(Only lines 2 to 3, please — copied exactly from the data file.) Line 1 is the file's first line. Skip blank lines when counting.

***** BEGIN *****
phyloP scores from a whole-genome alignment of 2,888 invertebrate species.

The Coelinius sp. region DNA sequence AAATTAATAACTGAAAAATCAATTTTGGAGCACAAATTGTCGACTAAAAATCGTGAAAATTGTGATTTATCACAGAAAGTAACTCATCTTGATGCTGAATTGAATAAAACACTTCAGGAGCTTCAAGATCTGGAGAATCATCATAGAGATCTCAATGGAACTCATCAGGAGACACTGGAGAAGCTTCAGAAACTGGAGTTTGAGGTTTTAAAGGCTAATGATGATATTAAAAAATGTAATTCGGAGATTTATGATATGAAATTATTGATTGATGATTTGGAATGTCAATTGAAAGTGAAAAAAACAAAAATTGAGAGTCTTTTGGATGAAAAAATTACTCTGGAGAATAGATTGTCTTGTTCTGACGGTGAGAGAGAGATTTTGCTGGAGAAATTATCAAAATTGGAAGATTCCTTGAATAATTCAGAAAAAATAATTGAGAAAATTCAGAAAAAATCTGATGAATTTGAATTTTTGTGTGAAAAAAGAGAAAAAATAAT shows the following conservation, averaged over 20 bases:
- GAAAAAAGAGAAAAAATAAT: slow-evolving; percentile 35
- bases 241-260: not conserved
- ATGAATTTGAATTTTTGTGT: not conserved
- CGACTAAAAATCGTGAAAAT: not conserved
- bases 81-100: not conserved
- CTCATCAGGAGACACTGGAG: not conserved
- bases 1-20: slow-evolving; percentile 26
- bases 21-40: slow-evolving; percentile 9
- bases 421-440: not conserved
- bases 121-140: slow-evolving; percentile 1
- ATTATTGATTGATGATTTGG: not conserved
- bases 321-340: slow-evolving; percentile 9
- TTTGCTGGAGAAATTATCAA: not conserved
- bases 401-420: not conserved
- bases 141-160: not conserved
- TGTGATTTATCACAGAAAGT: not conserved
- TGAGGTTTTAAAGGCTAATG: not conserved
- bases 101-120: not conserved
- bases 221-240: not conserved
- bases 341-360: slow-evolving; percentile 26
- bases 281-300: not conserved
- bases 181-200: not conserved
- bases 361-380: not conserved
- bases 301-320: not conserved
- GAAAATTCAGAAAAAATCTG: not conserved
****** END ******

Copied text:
The Coelinius sp. region DNA sequence AAATTAATAACTGAAAAATCAATTTTGGAGCACAAATTGTCGACTAAAAATCGTGAAAATTGTGATTTATCACAGAAAGTAACTCATCTTGATGCTGAATTGAATAAAACACTTCAGGAGCTTCAAGATCTGGAGAATCATCATAGAGATCTCAATGGAACTCATCAGGAGACACTGGAGAAGCTTCAGAAACTGGAGTTTGAGGTTTTAAAGGCTAATGATGATATTAAAAAATGTAATTCGGAGATTTATGATATGAAATTATTGATTGATGATTTGGAATGTCAATTGAAAGTGAAAAAAACAAAAATTGAGAGTCTTTTGGATGAAAAAATTACTCTGGAGAATAGATTGTCTTGTTCTGACGGTGAGAGAGAGATTTTGCTGGAGAAATTATCAAAATTGGAAGATTCCTTGAATAATTCAGAAAAAATAATTGAGAAAATTCAGAAAAAATCTGATGAATTTGAATTTTTGTGTGAAAAAAGAGAAAAAATAAT shows the following conservation, averaged over 20 bases:
- GAAAAAAGAGAAAAAATAAT: slow-evolving; percentile 35